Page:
London Street Gardens
Description of chosen placeLondon Street lies adjacent to the Ormeau park, tucked in behind shops on the Ravenhill Road. In 1908, houses 2 to 18 were occupied by coopers, tailors and butchers, amongst others. Houses 2 to 18 persist until at least 1960 – possibly later – but today, London Street’s houses on the even side begin at number 20 with no sign of the preceding dwellings. At some point in recent history, these houses were knocked down and replaced by a sad and empty tarmac space peppered with bollards. The area is now a thriving monument to litter and emptiness, where it once consisted of bustling activity. What happened to the missing houses? Why are the bollards there? How can we honour that space?
What do you imagine the space could be?I imagine dog walkers coming from Ormeau Park, getting a fish supper from the local chippy, or a coffee from the cafe across the road and having a rest on seats made from reclaimed material. A hedge planted with native Irish hawthorn and buckthorn provides shelter from the elements. People settle down and watch the world go by – parents taking their kids to the park, teenagers skulking past and busy office workers walking to and from the city centre via the Ravenhill Road. A small raised bed is populated with a mix of native wildflowers. A local community group built it and painted it. If you focus, you can catch a glimpse of blue tits, great tits and chaffinches wittering in the rowan trees surrounding the plot. The cul-de-sac means no through traffic – no rat run – so the wee street is quieter than expected. There are a few randomly placed bollards but they are integrated so well into the design of the garden that it’s hardly noticeable. This beautiful pocket garden improves biodiversity and brings the community together. It aligns with the goals of Ormeau Parklet and Wildflower Alley. A plaque shows the people that used to live in the houses where you now stand: James Robinson, the cooper in number 16, and Walter Holly, the tailor in number 18, and the others.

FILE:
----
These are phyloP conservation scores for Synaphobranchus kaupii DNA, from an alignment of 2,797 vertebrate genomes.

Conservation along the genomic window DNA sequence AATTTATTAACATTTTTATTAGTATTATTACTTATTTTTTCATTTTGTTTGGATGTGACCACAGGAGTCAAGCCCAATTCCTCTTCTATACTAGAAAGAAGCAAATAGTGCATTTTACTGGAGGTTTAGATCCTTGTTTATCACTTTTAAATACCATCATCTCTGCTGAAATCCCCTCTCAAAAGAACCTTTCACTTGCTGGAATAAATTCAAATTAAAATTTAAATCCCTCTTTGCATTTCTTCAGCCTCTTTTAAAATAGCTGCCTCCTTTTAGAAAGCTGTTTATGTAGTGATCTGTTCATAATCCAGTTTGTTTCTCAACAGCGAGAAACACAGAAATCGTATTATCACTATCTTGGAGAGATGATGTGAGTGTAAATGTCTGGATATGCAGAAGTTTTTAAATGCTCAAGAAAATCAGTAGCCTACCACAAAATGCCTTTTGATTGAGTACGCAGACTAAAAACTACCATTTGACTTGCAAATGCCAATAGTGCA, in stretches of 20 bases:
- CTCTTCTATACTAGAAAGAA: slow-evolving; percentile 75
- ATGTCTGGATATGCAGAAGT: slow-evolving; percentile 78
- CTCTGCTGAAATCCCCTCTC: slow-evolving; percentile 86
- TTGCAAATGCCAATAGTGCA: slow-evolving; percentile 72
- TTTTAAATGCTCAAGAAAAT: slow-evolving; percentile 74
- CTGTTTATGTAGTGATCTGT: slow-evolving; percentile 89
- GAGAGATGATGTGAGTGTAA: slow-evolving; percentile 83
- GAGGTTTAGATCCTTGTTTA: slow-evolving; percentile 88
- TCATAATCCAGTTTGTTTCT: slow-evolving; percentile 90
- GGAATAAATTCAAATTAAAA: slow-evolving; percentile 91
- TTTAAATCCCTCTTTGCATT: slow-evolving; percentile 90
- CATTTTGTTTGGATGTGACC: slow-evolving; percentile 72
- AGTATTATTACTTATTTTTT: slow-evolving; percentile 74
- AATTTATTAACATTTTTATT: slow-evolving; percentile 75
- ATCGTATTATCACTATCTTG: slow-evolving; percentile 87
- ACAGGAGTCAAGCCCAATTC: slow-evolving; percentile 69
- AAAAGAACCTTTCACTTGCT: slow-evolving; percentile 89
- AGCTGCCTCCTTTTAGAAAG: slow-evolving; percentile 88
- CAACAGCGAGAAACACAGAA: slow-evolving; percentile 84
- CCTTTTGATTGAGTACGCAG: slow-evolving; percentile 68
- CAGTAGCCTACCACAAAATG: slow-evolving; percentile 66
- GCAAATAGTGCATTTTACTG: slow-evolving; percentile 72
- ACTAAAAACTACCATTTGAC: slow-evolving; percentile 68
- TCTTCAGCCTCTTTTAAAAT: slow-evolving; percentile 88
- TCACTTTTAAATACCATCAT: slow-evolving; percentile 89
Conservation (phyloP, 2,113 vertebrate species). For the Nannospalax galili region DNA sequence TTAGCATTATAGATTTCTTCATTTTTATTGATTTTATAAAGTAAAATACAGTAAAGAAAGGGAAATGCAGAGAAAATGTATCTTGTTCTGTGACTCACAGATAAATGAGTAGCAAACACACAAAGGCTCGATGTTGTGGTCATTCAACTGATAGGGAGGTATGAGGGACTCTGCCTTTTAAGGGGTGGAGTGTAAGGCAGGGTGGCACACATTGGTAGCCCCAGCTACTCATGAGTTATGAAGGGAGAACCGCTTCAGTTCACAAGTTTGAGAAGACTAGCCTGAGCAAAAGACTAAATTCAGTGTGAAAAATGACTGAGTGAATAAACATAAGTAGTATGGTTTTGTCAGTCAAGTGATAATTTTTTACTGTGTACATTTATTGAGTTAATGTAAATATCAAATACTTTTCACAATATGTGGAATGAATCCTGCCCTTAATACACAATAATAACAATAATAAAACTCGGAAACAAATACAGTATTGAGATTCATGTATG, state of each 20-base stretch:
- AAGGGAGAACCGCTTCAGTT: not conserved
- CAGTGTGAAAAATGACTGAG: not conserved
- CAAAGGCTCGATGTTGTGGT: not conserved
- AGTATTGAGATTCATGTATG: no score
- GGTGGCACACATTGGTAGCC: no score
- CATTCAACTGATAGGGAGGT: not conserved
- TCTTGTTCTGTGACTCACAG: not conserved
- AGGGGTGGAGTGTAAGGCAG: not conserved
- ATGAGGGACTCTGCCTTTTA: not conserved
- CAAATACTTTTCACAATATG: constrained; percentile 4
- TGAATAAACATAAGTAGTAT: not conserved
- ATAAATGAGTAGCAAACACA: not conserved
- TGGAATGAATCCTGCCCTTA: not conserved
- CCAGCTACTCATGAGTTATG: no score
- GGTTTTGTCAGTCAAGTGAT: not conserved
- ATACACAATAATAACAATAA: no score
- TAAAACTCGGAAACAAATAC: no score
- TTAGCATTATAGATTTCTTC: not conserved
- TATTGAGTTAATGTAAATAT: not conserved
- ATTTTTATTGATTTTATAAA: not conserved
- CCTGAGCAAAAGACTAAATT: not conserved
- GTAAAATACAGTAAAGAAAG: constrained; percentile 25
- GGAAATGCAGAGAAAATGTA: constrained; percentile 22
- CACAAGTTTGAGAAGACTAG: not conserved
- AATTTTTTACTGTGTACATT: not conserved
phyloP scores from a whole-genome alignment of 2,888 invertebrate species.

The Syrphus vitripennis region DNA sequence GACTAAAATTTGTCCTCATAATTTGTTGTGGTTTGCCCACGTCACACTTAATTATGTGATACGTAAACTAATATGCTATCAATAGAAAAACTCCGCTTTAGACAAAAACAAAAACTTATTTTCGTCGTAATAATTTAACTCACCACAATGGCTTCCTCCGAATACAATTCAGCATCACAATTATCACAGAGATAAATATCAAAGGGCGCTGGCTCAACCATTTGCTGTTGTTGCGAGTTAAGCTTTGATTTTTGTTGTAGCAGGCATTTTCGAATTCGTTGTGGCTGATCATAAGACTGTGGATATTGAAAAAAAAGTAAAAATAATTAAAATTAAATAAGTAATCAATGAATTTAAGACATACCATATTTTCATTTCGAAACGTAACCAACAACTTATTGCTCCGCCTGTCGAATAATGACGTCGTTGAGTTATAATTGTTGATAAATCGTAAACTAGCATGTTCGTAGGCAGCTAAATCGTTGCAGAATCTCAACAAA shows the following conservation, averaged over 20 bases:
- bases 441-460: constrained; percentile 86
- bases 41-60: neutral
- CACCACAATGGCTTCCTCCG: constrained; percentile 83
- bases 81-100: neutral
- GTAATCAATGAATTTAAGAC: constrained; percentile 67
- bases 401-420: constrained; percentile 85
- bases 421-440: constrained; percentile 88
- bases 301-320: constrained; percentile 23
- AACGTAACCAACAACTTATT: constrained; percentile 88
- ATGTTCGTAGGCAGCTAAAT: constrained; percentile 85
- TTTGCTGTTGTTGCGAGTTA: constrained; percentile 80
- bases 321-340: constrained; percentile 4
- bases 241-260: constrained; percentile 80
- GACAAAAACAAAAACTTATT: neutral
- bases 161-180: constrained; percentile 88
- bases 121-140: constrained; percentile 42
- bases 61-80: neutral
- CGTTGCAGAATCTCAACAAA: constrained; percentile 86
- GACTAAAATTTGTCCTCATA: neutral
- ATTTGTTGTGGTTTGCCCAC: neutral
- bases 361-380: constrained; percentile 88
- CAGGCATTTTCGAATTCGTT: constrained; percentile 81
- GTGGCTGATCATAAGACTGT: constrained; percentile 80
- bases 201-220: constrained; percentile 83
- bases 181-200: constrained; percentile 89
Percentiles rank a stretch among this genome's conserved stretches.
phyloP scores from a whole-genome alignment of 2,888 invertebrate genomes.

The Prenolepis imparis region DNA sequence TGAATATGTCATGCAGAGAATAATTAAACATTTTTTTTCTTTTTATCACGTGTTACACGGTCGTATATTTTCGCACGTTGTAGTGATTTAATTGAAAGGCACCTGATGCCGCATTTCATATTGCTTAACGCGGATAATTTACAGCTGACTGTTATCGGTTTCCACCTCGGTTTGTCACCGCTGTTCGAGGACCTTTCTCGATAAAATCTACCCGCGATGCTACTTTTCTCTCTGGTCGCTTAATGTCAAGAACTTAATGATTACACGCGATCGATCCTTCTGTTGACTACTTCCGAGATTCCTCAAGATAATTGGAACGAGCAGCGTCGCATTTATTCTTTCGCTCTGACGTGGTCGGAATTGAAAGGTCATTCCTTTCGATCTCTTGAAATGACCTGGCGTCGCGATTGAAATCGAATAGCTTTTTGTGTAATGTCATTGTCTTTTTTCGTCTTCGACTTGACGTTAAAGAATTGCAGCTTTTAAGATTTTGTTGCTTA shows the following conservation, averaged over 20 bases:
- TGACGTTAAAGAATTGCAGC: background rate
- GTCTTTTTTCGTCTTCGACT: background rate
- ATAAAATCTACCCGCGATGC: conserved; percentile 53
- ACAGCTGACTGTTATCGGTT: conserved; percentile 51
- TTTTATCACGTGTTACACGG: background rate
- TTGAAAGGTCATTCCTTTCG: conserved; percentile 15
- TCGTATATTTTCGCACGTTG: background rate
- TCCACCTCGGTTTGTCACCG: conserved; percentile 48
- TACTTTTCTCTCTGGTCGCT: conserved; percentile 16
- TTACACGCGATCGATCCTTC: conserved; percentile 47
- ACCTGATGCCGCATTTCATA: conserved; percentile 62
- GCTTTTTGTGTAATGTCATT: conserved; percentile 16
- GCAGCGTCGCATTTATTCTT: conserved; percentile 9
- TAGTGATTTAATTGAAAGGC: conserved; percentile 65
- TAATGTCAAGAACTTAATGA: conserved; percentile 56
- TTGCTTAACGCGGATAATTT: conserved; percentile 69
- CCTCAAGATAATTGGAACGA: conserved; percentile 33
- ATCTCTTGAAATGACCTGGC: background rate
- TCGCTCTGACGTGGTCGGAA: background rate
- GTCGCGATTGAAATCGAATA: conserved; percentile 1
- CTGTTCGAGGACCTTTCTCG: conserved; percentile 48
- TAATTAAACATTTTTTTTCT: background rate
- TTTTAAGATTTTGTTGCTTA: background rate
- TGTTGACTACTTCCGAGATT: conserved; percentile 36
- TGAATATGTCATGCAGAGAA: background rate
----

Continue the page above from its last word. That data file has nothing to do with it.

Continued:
Submitted byGeorgina Milne
February 19, 2023